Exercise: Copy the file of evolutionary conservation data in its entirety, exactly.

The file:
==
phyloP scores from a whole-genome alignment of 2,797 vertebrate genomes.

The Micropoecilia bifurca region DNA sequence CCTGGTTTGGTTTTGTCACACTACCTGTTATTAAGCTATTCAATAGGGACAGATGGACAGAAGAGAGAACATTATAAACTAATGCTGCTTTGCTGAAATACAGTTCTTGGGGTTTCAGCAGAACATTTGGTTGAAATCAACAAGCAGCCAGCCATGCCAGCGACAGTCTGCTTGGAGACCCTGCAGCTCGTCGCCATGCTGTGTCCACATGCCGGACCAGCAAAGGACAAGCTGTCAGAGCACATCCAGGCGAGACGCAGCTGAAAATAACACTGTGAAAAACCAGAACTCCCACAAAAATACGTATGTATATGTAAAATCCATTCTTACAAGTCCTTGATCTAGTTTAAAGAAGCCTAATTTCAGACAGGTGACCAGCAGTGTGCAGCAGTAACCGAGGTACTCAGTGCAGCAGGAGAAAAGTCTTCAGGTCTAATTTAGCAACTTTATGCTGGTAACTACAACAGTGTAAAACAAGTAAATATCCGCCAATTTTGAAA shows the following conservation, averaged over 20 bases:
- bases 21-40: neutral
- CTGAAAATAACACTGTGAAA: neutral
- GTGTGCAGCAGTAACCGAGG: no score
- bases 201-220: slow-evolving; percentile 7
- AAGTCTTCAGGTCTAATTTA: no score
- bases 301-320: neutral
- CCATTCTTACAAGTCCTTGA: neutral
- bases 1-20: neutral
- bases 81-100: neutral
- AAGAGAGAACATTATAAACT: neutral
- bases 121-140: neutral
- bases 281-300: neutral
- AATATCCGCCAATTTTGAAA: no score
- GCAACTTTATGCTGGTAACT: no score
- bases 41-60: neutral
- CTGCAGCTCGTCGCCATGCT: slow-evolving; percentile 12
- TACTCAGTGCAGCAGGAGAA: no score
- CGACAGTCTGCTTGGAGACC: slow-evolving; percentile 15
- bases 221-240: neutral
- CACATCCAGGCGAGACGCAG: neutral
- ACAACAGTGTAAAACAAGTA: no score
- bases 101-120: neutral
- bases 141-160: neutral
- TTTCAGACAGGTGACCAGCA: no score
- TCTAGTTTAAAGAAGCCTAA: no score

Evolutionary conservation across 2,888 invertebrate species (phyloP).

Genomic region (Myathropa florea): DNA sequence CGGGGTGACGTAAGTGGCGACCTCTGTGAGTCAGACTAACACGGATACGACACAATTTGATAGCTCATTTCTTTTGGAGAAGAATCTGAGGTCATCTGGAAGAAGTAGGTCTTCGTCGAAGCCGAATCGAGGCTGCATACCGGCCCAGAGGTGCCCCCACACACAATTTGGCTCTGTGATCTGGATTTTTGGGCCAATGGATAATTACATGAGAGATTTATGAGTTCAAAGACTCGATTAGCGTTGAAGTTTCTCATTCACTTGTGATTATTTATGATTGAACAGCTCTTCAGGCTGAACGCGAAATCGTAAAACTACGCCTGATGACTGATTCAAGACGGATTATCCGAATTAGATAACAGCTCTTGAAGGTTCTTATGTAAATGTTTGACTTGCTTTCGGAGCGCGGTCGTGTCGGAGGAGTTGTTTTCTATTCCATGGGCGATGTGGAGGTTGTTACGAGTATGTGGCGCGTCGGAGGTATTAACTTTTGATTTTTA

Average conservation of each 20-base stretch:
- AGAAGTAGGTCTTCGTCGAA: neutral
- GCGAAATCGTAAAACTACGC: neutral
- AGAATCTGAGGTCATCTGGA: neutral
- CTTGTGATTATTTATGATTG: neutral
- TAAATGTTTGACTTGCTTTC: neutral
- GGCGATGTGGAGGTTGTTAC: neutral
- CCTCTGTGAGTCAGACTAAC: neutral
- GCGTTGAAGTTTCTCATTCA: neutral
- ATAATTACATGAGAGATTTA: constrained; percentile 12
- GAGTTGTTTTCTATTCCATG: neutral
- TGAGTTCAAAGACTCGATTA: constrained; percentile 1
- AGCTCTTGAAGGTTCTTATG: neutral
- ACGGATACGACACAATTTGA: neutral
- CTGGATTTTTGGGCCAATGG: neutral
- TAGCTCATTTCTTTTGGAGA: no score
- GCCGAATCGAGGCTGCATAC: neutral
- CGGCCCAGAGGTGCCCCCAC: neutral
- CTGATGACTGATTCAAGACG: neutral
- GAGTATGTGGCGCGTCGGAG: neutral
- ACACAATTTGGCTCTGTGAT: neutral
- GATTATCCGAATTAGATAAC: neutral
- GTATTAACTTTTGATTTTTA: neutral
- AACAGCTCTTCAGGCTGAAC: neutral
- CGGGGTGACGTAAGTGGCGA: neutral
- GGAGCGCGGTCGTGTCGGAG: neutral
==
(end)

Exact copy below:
phyloP scores from a whole-genome alignment of 2,797 vertebrate genomes.

The Micropoecilia bifurca region DNA sequence CCTGGTTTGGTTTTGTCACACTACCTGTTATTAAGCTATTCAATAGGGACAGATGGACAGAAGAGAGAACATTATAAACTAATGCTGCTTTGCTGAAATACAGTTCTTGGGGTTTCAGCAGAACATTTGGTTGAAATCAACAAGCAGCCAGCCATGCCAGCGACAGTCTGCTTGGAGACCCTGCAGCTCGTCGCCATGCTGTGTCCACATGCCGGACCAGCAAAGGACAAGCTGTCAGAGCACATCCAGGCGAGACGCAGCTGAAAATAACACTGTGAAAAACCAGAACTCCCACAAAAATACGTATGTATATGTAAAATCCATTCTTACAAGTCCTTGATCTAGTTTAAAGAAGCCTAATTTCAGACAGGTGACCAGCAGTGTGCAGCAGTAACCGAGGTACTCAGTGCAGCAGGAGAAAAGTCTTCAGGTCTAATTTAGCAACTTTATGCTGGTAACTACAACAGTGTAAAACAAGTAAATATCCGCCAATTTTGAAA shows the following conservation, averaged over 20 bases:
- bases 21-40: neutral
- CTGAAAATAACACTGTGAAA: neutral
- GTGTGCAGCAGTAACCGAGG: no score
- bases 201-220: slow-evolving; percentile 7
- AAGTCTTCAGGTCTAATTTA: no score
- bases 301-320: neutral
- CCATTCTTACAAGTCCTTGA: neutral
- bases 1-20: neutral
- bases 81-100: neutral
- AAGAGAGAACATTATAAACT: neutral
- bases 121-140: neutral
- bases 281-300: neutral
- AATATCCGCCAATTTTGAAA: no score
- GCAACTTTATGCTGGTAACT: no score
- bases 41-60: neutral
- CTGCAGCTCGTCGCCATGCT: slow-evolving; percentile 12
- TACTCAGTGCAGCAGGAGAA: no score
- CGACAGTCTGCTTGGAGACC: slow-evolving; percentile 15
- bases 221-240: neutral
- CACATCCAGGCGAGACGCAG: neutral
- ACAACAGTGTAAAACAAGTA: no score
- bases 101-120: neutral
- bases 141-160: neutral
- TTTCAGACAGGTGACCAGCA: no score
- TCTAGTTTAAAGAAGCCTAA: no score

Evolutionary conservation across 2,888 invertebrate species (phyloP).

Genomic region (Myathropa florea): DNA sequence CGGGGTGACGTAAGTGGCGACCTCTGTGAGTCAGACTAACACGGATACGACACAATTTGATAGCTCATTTCTTTTGGAGAAGAATCTGAGGTCATCTGGAAGAAGTAGGTCTTCGTCGAAGCCGAATCGAGGCTGCATACCGGCCCAGAGGTGCCCCCACACACAATTTGGCTCTGTGATCTGGATTTTTGGGCCAATGGATAATTACATGAGAGATTTATGAGTTCAAAGACTCGATTAGCGTTGAAGTTTCTCATTCACTTGTGATTATTTATGATTGAACAGCTCTTCAGGCTGAACGCGAAATCGTAAAACTACGCCTGATGACTGATTCAAGACGGATTATCCGAATTAGATAACAGCTCTTGAAGGTTCTTATGTAAATGTTTGACTTGCTTTCGGAGCGCGGTCGTGTCGGAGGAGTTGTTTTCTATTCCATGGGCGATGTGGAGGTTGTTACGAGTATGTGGCGCGTCGGAGGTATTAACTTTTGATTTTTA

Average conservation of each 20-base stretch:
- AGAAGTAGGTCTTCGTCGAA: neutral
- GCGAAATCGTAAAACTACGC: neutral
- AGAATCTGAGGTCATCTGGA: neutral
- CTTGTGATTATTTATGATTG: neutral
- TAAATGTTTGACTTGCTTTC: neutral
- GGCGATGTGGAGGTTGTTAC: neutral
- CCTCTGTGAGTCAGACTAAC: neutral
- GCGTTGAAGTTTCTCATTCA: neutral
- ATAATTACATGAGAGATTTA: constrained; percentile 12
- GAGTTGTTTTCTATTCCATG: neutral
- TGAGTTCAAAGACTCGATTA: constrained; percentile 1
- AGCTCTTGAAGGTTCTTATG: neutral
- ACGGATACGACACAATTTGA: neutral
- CTGGATTTTTGGGCCAATGG: neutral
- TAGCTCATTTCTTTTGGAGA: no score
- GCCGAATCGAGGCTGCATAC: neutral
- CGGCCCAGAGGTGCCCCCAC: neutral
- CTGATGACTGATTCAAGACG: neutral
- GAGTATGTGGCGCGTCGGAG: neutral
- ACACAATTTGGCTCTGTGAT: neutral
- GATTATCCGAATTAGATAAC: neutral
- GTATTAACTTTTGATTTTTA: neutral
- AACAGCTCTTCAGGCTGAAC: neutral
- CGGGGTGACGTAAGTGGCGA: neutral
- GGAGCGCGGTCGTGTCGGAG: neutral